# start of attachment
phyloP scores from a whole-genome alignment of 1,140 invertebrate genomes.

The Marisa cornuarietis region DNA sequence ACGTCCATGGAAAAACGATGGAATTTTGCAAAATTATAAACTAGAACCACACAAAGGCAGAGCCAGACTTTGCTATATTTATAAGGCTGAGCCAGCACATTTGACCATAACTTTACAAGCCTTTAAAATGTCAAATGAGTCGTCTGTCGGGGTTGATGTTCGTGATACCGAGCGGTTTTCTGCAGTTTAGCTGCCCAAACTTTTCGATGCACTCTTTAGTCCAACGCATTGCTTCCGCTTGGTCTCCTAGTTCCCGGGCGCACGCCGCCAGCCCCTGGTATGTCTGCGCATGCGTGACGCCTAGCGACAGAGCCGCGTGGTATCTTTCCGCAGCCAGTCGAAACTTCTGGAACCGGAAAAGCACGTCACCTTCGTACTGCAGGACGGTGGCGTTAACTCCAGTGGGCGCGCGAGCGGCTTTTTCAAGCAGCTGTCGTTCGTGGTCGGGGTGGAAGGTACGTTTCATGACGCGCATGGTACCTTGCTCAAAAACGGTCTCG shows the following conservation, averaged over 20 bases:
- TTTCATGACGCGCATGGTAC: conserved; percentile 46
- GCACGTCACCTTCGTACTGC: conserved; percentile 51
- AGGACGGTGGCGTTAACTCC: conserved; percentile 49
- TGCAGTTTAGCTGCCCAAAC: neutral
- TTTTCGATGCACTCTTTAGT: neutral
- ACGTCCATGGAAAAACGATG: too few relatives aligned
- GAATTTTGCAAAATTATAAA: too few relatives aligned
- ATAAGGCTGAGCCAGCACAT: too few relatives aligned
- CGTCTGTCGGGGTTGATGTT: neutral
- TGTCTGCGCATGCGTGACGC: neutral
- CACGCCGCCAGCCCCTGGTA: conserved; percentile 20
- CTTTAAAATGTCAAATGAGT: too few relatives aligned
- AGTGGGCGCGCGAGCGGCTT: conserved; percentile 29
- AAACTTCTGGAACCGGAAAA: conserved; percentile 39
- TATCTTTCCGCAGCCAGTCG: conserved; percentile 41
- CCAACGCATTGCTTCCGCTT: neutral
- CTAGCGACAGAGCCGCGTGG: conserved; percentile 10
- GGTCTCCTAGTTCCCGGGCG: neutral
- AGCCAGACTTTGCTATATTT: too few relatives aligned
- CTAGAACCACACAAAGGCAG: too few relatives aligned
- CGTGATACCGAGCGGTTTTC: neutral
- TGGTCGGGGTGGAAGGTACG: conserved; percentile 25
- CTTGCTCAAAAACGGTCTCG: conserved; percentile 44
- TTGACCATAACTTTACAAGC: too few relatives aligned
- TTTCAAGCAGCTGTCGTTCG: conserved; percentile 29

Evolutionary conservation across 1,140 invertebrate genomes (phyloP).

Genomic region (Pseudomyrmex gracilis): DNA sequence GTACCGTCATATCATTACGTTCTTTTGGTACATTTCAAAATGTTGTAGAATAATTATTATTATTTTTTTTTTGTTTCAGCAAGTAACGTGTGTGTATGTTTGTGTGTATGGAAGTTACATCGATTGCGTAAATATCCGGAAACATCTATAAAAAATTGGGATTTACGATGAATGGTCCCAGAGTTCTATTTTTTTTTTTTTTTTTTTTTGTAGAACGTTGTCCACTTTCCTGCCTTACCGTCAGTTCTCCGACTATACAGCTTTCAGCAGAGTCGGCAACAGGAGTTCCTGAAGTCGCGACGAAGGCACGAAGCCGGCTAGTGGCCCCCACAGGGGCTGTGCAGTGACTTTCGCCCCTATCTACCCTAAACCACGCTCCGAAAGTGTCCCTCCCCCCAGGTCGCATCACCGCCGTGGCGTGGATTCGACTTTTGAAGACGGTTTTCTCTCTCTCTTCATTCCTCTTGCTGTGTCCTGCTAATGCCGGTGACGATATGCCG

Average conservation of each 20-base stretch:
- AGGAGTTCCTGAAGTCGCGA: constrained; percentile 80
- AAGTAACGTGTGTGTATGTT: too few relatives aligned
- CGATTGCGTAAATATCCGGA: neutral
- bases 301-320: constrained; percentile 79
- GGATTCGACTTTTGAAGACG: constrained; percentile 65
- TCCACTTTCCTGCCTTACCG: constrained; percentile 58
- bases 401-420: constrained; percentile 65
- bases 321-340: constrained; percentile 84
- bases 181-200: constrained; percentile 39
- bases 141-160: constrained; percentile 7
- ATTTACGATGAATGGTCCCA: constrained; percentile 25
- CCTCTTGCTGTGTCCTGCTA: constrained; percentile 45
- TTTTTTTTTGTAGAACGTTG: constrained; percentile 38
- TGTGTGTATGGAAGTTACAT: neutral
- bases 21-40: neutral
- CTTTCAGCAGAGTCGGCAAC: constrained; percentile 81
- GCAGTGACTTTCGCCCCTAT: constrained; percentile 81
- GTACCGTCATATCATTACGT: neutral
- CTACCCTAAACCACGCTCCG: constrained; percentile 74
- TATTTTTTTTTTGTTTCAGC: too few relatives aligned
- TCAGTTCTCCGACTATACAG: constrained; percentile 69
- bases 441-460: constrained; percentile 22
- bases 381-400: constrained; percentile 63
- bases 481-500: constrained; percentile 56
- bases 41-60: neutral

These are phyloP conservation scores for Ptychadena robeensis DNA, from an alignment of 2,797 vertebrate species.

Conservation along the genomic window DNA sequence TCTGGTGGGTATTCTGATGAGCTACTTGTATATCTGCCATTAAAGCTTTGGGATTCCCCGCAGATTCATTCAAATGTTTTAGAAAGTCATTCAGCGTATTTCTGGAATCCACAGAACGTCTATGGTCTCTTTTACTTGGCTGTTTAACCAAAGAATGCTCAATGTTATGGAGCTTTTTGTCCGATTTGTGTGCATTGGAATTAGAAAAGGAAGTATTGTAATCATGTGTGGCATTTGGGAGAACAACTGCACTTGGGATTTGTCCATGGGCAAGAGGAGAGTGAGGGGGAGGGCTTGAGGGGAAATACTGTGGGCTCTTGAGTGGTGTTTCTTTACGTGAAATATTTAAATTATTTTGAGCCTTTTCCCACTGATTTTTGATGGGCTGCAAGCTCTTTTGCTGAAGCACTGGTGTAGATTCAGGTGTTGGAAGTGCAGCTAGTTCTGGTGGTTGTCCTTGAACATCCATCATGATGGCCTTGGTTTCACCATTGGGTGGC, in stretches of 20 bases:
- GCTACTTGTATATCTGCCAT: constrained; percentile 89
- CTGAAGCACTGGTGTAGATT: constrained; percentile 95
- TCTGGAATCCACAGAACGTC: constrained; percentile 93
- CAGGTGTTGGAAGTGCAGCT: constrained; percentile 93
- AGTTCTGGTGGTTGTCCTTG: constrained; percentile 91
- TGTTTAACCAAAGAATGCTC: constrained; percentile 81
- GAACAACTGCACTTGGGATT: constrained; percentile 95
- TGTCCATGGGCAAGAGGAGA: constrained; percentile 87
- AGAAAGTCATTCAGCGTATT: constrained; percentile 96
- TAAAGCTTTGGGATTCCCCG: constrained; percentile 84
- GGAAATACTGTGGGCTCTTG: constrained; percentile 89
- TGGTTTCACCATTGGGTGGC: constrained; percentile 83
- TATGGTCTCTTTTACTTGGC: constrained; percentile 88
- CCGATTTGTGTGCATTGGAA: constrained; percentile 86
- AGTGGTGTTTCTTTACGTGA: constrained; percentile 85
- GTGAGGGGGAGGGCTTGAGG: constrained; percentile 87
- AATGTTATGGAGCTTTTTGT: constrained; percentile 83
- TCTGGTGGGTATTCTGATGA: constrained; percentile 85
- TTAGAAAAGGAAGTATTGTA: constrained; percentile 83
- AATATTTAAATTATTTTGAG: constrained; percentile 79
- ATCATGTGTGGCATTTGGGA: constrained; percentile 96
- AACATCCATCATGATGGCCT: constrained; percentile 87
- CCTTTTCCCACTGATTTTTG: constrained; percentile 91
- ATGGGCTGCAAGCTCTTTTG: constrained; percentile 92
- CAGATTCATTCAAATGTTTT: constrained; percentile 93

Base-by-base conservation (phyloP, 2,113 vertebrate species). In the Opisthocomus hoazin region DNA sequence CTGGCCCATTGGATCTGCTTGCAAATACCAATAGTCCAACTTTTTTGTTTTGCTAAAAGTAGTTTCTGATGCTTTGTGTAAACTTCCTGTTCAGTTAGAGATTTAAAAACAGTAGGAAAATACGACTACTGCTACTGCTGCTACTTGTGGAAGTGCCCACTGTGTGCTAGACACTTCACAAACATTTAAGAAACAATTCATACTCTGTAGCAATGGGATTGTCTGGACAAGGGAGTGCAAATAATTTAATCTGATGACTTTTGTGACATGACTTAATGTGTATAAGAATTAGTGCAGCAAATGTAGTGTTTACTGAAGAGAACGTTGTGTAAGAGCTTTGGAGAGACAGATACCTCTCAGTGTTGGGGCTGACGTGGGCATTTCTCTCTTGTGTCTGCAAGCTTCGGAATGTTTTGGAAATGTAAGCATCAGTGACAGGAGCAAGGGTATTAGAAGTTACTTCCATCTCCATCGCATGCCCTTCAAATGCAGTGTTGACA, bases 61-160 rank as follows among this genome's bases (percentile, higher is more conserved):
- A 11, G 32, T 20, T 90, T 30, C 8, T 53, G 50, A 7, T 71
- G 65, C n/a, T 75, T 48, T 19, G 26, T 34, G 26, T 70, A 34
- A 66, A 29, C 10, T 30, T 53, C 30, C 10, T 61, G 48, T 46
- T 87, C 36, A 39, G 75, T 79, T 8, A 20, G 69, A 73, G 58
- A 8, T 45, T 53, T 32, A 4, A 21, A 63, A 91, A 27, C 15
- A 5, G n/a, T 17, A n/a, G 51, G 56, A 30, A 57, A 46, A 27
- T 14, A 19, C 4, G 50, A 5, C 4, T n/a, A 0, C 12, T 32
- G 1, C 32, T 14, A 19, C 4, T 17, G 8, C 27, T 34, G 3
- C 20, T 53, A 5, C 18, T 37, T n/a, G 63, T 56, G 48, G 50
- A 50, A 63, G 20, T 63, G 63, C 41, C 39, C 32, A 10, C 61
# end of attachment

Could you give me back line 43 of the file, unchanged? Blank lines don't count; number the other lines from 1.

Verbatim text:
- TTTTTTTTTGTAGAACGTTG: constrained; percentile 38